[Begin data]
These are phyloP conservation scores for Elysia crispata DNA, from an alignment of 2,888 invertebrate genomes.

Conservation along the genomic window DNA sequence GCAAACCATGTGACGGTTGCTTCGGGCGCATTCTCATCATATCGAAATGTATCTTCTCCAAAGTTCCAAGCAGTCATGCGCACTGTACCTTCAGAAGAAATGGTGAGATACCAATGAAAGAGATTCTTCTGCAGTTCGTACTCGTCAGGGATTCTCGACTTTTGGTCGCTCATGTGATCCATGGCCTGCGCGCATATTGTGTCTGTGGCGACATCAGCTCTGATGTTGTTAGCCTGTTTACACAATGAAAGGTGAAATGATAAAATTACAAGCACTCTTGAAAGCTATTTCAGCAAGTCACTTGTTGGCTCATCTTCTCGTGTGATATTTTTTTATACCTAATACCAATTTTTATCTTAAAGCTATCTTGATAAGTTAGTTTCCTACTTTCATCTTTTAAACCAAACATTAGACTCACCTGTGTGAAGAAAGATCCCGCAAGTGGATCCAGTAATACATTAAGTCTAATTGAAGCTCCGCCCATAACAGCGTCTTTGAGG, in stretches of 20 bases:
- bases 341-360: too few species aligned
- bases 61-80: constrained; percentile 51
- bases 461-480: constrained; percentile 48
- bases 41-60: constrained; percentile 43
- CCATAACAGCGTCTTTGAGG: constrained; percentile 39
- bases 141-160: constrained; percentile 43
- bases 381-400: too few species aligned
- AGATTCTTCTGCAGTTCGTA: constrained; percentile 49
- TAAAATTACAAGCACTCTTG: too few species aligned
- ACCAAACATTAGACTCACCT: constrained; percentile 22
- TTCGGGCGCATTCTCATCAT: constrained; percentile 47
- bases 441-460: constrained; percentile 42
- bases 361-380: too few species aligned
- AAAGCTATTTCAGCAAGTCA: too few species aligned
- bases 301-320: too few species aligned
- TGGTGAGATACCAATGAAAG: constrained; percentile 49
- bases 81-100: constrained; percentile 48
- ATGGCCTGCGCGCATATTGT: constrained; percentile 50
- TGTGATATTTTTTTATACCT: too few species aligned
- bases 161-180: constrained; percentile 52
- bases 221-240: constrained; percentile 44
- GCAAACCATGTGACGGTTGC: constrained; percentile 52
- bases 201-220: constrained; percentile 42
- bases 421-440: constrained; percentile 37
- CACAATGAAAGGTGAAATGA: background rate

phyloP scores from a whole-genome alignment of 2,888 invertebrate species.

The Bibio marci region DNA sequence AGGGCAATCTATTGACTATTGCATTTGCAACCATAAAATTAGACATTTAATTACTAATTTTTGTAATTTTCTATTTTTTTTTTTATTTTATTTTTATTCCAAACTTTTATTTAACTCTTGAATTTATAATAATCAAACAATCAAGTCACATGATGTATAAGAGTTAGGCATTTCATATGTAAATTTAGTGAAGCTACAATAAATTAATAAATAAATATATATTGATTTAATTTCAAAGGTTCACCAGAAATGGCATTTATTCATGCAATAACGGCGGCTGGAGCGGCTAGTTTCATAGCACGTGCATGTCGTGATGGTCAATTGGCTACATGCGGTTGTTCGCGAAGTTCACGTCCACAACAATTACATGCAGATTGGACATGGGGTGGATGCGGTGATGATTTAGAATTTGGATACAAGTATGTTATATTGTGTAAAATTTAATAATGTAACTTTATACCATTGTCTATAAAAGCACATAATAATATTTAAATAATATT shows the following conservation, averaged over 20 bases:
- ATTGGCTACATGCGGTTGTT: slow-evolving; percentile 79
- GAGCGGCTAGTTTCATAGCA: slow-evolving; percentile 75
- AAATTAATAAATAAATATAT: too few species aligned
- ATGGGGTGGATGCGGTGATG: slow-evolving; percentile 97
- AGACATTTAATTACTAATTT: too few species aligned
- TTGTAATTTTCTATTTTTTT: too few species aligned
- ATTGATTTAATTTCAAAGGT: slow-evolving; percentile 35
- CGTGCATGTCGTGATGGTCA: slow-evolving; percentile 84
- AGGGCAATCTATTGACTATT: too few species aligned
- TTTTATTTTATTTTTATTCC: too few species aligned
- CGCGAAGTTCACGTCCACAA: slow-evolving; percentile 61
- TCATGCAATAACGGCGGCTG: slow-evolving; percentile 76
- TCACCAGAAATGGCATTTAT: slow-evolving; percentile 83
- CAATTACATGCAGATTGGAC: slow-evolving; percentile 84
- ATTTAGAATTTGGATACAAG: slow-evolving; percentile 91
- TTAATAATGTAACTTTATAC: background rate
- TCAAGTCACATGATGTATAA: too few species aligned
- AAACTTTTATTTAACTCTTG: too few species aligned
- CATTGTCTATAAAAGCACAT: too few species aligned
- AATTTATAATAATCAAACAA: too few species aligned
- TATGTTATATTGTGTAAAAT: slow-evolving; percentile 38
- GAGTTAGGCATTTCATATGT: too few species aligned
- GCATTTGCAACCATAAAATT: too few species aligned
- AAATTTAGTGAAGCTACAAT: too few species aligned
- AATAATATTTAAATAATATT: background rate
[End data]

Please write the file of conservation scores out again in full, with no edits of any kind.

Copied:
These are phyloP conservation scores for Elysia crispata DNA, from an alignment of 2,888 invertebrate genomes.

Conservation along the genomic window DNA sequence GCAAACCATGTGACGGTTGCTTCGGGCGCATTCTCATCATATCGAAATGTATCTTCTCCAAAGTTCCAAGCAGTCATGCGCACTGTACCTTCAGAAGAAATGGTGAGATACCAATGAAAGAGATTCTTCTGCAGTTCGTACTCGTCAGGGATTCTCGACTTTTGGTCGCTCATGTGATCCATGGCCTGCGCGCATATTGTGTCTGTGGCGACATCAGCTCTGATGTTGTTAGCCTGTTTACACAATGAAAGGTGAAATGATAAAATTACAAGCACTCTTGAAAGCTATTTCAGCAAGTCACTTGTTGGCTCATCTTCTCGTGTGATATTTTTTTATACCTAATACCAATTTTTATCTTAAAGCTATCTTGATAAGTTAGTTTCCTACTTTCATCTTTTAAACCAAACATTAGACTCACCTGTGTGAAGAAAGATCCCGCAAGTGGATCCAGTAATACATTAAGTCTAATTGAAGCTCCGCCCATAACAGCGTCTTTGAGG, in stretches of 20 bases:
- bases 341-360: too few species aligned
- bases 61-80: constrained; percentile 51
- bases 461-480: constrained; percentile 48
- bases 41-60: constrained; percentile 43
- CCATAACAGCGTCTTTGAGG: constrained; percentile 39
- bases 141-160: constrained; percentile 43
- bases 381-400: too few species aligned
- AGATTCTTCTGCAGTTCGTA: constrained; percentile 49
- TAAAATTACAAGCACTCTTG: too few species aligned
- ACCAAACATTAGACTCACCT: constrained; percentile 22
- TTCGGGCGCATTCTCATCAT: constrained; percentile 47
- bases 441-460: constrained; percentile 42
- bases 361-380: too few species aligned
- AAAGCTATTTCAGCAAGTCA: too few species aligned
- bases 301-320: too few species aligned
- TGGTGAGATACCAATGAAAG: constrained; percentile 49
- bases 81-100: constrained; percentile 48
- ATGGCCTGCGCGCATATTGT: constrained; percentile 50
- TGTGATATTTTTTTATACCT: too few species aligned
- bases 161-180: constrained; percentile 52
- bases 221-240: constrained; percentile 44
- GCAAACCATGTGACGGTTGC: constrained; percentile 52
- bases 201-220: constrained; percentile 42
- bases 421-440: constrained; percentile 37
- CACAATGAAAGGTGAAATGA: background rate

phyloP scores from a whole-genome alignment of 2,888 invertebrate species.

The Bibio marci region DNA sequence AGGGCAATCTATTGACTATTGCATTTGCAACCATAAAATTAGACATTTAATTACTAATTTTTGTAATTTTCTATTTTTTTTTTTATTTTATTTTTATTCCAAACTTTTATTTAACTCTTGAATTTATAATAATCAAACAATCAAGTCACATGATGTATAAGAGTTAGGCATTTCATATGTAAATTTAGTGAAGCTACAATAAATTAATAAATAAATATATATTGATTTAATTTCAAAGGTTCACCAGAAATGGCATTTATTCATGCAATAACGGCGGCTGGAGCGGCTAGTTTCATAGCACGTGCATGTCGTGATGGTCAATTGGCTACATGCGGTTGTTCGCGAAGTTCACGTCCACAACAATTACATGCAGATTGGACATGGGGTGGATGCGGTGATGATTTAGAATTTGGATACAAGTATGTTATATTGTGTAAAATTTAATAATGTAACTTTATACCATTGTCTATAAAAGCACATAATAATATTTAAATAATATT shows the following conservation, averaged over 20 bases:
- ATTGGCTACATGCGGTTGTT: slow-evolving; percentile 79
- GAGCGGCTAGTTTCATAGCA: slow-evolving; percentile 75
- AAATTAATAAATAAATATAT: too few species aligned
- ATGGGGTGGATGCGGTGATG: slow-evolving; percentile 97
- AGACATTTAATTACTAATTT: too few species aligned
- TTGTAATTTTCTATTTTTTT: too few species aligned
- ATTGATTTAATTTCAAAGGT: slow-evolving; percentile 35
- CGTGCATGTCGTGATGGTCA: slow-evolving; percentile 84
- AGGGCAATCTATTGACTATT: too few species aligned
- TTTTATTTTATTTTTATTCC: too few species aligned
- CGCGAAGTTCACGTCCACAA: slow-evolving; percentile 61
- TCATGCAATAACGGCGGCTG: slow-evolving; percentile 76
- TCACCAGAAATGGCATTTAT: slow-evolving; percentile 83
- CAATTACATGCAGATTGGAC: slow-evolving; percentile 84
- ATTTAGAATTTGGATACAAG: slow-evolving; percentile 91
- TTAATAATGTAACTTTATAC: background rate
- TCAAGTCACATGATGTATAA: too few species aligned
- AAACTTTTATTTAACTCTTG: too few species aligned
- CATTGTCTATAAAAGCACAT: too few species aligned
- AATTTATAATAATCAAACAA: too few species aligned
- TATGTTATATTGTGTAAAAT: slow-evolving; percentile 38
- GAGTTAGGCATTTCATATGT: too few species aligned
- GCATTTGCAACCATAAAATT: too few species aligned
- AAATTTAGTGAAGCTACAAT: too few species aligned
- AATAATATTTAAATAATATT: background rate